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Torrijas: A vestige of Spanish History ..

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Torrijas: A vestige of Spanish History ..

Postby Alexandria » Tue May 15, 2018 3:49 pm

Torrijas (pronounced: Tor ree has ) are a vestige of Spanish history, dating back to the era of the confectionary arts made in medieval convents throughout the country. Today´s torrijas which are similar to French Toast, however, possessing their unique nuances & are most popular during Easter Sunday directly after The Lent ..

One shall also find them in bakeries, bars, and cafés in which they are turned into modern day Tapas with un-traditional toppings.

Here is a traditional recipe from one of my grandmothers .. ( Please note: There are no measurements here, and use your judgement as this récipe is so easy, a kid can prepare these .. ) :clap :clap

1) A loaf of freshly baked raisin bread or egg bread or "torrija" bread
2) Milk
3) Red Wine of choice
4) Honey
5) Eggs
6) Stick Cinammon
7) Lemon zest
8) Orange zest
9) Golden Sugar
10) Cinammon Ground
11) Evoo ( Torrijas are not sautéed in butter )

To prepare the Torrijas:

1) Soak the sliced bread in lightly beaten eggs ( one can use 2 or 3 eggs depending on how many people shall be having ). Do not get too too wet ..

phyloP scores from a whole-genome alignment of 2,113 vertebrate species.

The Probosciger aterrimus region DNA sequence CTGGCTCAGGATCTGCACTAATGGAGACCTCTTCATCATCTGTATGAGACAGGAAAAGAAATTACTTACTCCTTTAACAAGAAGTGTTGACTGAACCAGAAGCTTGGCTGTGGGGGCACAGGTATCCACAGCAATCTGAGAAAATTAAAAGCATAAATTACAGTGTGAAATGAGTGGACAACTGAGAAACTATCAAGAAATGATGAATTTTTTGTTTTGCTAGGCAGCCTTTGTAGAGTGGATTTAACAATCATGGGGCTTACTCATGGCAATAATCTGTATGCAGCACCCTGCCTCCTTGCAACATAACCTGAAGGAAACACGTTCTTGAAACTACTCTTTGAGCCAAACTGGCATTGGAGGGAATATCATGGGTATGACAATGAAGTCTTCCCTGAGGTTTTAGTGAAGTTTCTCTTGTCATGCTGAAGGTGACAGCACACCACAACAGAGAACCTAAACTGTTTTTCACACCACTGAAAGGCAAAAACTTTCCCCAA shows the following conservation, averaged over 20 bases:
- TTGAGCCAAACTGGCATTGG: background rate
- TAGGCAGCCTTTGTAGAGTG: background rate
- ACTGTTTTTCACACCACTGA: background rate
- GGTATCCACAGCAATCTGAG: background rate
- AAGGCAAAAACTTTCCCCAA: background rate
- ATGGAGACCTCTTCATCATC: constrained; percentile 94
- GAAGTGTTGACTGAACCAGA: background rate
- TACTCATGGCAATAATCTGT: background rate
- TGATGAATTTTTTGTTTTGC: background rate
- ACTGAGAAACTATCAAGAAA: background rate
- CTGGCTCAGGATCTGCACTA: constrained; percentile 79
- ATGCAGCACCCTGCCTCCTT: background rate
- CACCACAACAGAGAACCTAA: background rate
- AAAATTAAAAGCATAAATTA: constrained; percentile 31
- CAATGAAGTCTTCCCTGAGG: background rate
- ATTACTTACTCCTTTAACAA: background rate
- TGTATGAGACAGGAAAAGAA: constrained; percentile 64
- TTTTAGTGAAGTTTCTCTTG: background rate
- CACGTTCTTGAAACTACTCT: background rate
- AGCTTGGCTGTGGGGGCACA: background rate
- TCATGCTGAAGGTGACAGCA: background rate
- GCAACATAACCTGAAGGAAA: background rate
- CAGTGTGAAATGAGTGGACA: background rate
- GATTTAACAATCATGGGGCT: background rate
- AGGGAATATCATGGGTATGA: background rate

2) Pass the bread into a bowl of red wine or milk ( in ancient times, red wine was used and in Asturias and Northern Spain, milk which was more readily available )
3) And shake off excess liquid ( you do not want the bread soggy or too too wet )
4) Brush a bit of honey on the bread slices, and sprinkle with cinnamon and sugar lightly ..
5) Heat a few tablespoons of Evoo in a skillet and sauté the bread slices with the grated zest until Golden ..

These are exceptionally extraordinary ..

Enjoy .. :wave :wave
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Re: Torrijas: A vestige of Spanish History ..

Postby Renée » Tue May 15, 2018 5:44 pm

I remember that you mentioned these, Alexandria, so thank you very much for the recipe and cooking method. I will definitely give them a try after Colin goes back home. He arrives tomorrow and will be here for two weeks.

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Re: Torrijas: A vestige of Spanish History ..

Postby jeral » Tue May 15, 2018 6:24 pm

Looks like a few of us on here are having house guests thus throwing "normal eating" out of the window for a while. Mind you Renée, with something that sounds very sweet like torrijas, yours might think you're buttering him up so probably as well he ain't gonna get any of it :evil: ;)